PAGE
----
11.06.2006 - The Great Philatelic Fraud (part 2)
Potential investors were offered high returns from the purchase and management of a stamp fund, which was apparently made up of overvalued – or even fake – stamps and whose returns were financed with

Potential investors were offered high returns from the purchase and management of a stamp fund, which was apparently made up of overvalued – or even fake – stamps and whose returns were financed with money brought by new investors enticed into the scheme. As a result, the whereabouts of investor funds totalling more than 4.2 billion euros are now unknown. Investigators reckon some of the stamps were overvalued by up to 1000 per cent, and would make on the open market only a small fraction of what the investors had paid.

Spain´s Prime Minister Jose Luis Rodriguez Zapatero pleaded for "calm and confidence" in response to the suspected fraud and promised to protect investors. But alarm spread when the finance ministry and the Bank of Spain made clear that these kinds of investments in stamps were not covered by a government-backed insurance plan.

In reaction to the news regarding Afinsa and Escala´s business operations, shares of Escala fell dramatically on May 9, 2006, falling from $32.00 per share to $12.23 per share on heavy volume. Thereafter, on May 10, 2006, shares of the Company continued to plummet -- falling an additional 47% to close at $6.55 per share. On May 11, 2006, Spanish authorities charged 11 people for their involvement in the pyramid scheme, including 5 Afinsa executives. On this news, shares of Escala dropped an additional $2.21 per share, or 33.74%, to close at $4.34 per share, on heavy trading volume.

On May 15, 2006 the Escala Group announced that it has obtained and reviewed the written statement of allegations that was submitted to a Spanish court by the Spanish prosecutorial office in connection with the investigation of Afinsa Bienes Tangibles, S A in Spain.

Escala has confirmed that this document does not allege any impropriety on the part of Escala or any of its subsidiaries. As a result, no charges have been filed against Escala or any of its subsidiaries. In the news release, the company also reported that its Board of Directors has commenced an investigation into whether the Company acted in any way improperly in its business transactions with Afinsa. Jose Miguel Herrero, Chief Executive Officer of Escala, commented that though the company faces a strong challenge because of the events, "we believe that Escala´s core operations in auctions, trading and sales of inventory in our collectibles segments are well-positioned to benefit from that demand."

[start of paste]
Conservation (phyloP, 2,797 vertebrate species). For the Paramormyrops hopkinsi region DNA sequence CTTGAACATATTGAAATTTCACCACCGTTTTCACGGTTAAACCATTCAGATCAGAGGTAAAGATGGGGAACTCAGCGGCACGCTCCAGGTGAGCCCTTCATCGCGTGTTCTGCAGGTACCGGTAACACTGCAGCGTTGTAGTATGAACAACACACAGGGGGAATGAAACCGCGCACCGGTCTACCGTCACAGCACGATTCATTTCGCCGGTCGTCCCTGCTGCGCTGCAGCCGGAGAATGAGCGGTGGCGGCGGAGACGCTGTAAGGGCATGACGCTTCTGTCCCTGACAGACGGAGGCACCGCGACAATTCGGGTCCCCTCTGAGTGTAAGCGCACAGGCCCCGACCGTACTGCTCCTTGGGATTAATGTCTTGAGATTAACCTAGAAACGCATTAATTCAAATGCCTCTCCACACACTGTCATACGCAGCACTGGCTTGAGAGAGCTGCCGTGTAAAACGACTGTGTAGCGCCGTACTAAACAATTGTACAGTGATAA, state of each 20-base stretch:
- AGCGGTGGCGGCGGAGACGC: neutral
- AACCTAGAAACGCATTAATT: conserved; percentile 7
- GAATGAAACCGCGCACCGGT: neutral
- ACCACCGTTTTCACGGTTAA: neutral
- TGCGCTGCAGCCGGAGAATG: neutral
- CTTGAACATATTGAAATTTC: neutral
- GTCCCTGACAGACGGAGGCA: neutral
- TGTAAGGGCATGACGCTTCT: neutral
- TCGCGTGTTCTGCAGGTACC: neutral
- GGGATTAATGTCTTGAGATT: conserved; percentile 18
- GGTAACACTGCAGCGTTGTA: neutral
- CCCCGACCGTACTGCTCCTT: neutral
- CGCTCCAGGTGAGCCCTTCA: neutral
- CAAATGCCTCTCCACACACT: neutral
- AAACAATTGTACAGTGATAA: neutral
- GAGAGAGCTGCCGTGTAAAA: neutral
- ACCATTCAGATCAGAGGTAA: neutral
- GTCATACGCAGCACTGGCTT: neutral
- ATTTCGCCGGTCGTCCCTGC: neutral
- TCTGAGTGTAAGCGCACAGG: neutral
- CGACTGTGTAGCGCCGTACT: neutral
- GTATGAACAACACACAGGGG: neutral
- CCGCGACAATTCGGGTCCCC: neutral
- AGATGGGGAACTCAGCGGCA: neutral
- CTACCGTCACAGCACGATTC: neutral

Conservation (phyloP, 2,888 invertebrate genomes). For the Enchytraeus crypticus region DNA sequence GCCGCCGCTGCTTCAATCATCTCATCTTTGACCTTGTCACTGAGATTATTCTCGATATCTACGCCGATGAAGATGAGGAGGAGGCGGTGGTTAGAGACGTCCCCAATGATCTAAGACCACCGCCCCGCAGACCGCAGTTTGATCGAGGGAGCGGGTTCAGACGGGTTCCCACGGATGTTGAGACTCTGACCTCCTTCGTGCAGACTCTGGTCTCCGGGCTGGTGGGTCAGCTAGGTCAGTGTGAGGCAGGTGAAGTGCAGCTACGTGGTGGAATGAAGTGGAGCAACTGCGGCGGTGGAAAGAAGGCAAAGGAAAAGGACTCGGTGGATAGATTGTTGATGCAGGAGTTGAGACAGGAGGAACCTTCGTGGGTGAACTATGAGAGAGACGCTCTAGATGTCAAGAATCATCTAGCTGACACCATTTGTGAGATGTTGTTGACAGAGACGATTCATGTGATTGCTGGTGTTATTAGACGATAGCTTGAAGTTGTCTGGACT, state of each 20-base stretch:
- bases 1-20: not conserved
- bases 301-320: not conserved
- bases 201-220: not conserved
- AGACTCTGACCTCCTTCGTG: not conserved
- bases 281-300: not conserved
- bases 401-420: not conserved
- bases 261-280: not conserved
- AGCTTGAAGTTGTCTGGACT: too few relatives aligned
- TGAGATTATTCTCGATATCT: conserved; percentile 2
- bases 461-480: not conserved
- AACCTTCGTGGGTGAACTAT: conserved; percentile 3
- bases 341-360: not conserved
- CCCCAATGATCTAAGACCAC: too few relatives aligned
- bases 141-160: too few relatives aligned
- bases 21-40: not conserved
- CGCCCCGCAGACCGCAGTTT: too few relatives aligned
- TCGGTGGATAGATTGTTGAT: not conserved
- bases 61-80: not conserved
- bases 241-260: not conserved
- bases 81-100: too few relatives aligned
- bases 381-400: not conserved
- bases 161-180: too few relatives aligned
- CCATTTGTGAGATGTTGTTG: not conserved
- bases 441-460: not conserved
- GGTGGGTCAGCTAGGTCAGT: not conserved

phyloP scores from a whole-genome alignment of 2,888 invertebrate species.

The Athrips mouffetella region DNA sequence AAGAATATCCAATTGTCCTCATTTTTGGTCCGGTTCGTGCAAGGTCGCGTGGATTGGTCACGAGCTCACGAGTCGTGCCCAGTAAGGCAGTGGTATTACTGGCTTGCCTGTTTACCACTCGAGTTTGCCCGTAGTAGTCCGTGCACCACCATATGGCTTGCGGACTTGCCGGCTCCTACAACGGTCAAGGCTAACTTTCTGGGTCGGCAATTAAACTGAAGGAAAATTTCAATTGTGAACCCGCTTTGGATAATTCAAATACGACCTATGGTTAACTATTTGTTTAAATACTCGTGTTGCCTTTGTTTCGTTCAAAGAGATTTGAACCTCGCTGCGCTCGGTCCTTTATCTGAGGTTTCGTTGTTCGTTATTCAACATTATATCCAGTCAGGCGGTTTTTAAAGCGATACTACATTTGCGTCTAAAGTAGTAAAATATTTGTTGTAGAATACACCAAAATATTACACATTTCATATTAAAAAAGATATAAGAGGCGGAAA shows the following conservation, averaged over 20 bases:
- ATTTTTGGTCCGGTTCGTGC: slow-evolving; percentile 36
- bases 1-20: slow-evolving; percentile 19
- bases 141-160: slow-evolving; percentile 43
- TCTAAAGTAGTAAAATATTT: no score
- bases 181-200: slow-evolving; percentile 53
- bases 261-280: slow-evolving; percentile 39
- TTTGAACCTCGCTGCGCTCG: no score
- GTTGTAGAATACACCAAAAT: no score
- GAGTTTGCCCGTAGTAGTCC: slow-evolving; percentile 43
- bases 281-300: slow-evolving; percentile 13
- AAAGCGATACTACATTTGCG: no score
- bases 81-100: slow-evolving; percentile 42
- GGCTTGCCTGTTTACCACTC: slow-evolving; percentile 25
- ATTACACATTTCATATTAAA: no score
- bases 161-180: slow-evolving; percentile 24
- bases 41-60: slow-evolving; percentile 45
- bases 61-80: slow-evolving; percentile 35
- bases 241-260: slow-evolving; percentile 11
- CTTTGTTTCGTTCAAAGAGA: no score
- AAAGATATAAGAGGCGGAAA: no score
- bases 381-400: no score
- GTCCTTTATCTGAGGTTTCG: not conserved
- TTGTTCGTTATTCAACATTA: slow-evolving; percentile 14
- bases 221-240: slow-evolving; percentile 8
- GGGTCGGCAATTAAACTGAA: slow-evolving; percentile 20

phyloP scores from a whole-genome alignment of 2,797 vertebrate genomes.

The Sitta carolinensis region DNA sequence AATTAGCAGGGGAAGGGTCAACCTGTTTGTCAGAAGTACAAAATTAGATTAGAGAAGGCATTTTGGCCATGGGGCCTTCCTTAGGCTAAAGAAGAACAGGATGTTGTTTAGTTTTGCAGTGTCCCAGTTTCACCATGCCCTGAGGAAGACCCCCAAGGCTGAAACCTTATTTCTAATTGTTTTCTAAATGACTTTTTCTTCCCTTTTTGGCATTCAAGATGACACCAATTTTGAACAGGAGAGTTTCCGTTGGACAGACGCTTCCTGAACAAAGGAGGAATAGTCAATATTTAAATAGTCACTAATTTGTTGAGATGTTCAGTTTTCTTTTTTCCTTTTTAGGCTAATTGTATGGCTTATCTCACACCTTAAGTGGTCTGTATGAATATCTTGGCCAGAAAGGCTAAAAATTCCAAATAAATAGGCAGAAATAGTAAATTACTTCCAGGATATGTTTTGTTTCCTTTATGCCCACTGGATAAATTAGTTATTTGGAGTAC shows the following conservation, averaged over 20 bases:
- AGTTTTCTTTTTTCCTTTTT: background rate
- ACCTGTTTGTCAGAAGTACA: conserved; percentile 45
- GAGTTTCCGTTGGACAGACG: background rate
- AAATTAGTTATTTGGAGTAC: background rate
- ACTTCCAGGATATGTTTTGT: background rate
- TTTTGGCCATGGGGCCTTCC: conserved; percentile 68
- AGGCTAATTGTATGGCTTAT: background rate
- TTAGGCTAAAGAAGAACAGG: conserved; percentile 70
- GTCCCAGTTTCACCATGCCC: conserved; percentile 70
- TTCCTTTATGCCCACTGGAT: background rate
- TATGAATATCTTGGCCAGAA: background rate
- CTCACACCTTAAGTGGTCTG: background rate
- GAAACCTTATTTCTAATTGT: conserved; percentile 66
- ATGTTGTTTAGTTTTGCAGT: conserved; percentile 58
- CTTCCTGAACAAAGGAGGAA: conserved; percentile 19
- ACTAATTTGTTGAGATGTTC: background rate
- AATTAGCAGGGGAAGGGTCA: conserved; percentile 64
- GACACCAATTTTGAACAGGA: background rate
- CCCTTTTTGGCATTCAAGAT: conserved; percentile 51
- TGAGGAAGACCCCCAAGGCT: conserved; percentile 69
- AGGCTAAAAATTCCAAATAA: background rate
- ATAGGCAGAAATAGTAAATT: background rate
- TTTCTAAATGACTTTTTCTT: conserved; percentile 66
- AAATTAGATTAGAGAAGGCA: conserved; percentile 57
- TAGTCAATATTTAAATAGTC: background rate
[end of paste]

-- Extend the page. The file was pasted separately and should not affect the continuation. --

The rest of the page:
Professional philatelists, and stamp collectors disapprove of both companies because of their single-minded focus on stamps purely as investment. Spain´s National Association of Coin and Stamp Businesses (to which neither company belongs) insisted stamps were principally a cultural artifact, and hoped that a traditional trade would not be damaged "by something that has nothing to do with stamp-collecting".

Stanley Gibbons, the British stamp auctioneer and catalogue publisher that offers a rare stamps investment scheme of its own, also suffered, despite having no links to the scandal. Shares in the company fell 12 per cent on May 10, 2006 before staging a partial recovery on May 13.

European stamp dealers, collectors and investors are waiting anxiously to see whether the scandal will cause long-term damage to the international stamp market, worth an estimated $13 billion a year. a global fall in the price of collectible stamps, for the first time since the 1980s, is probable.

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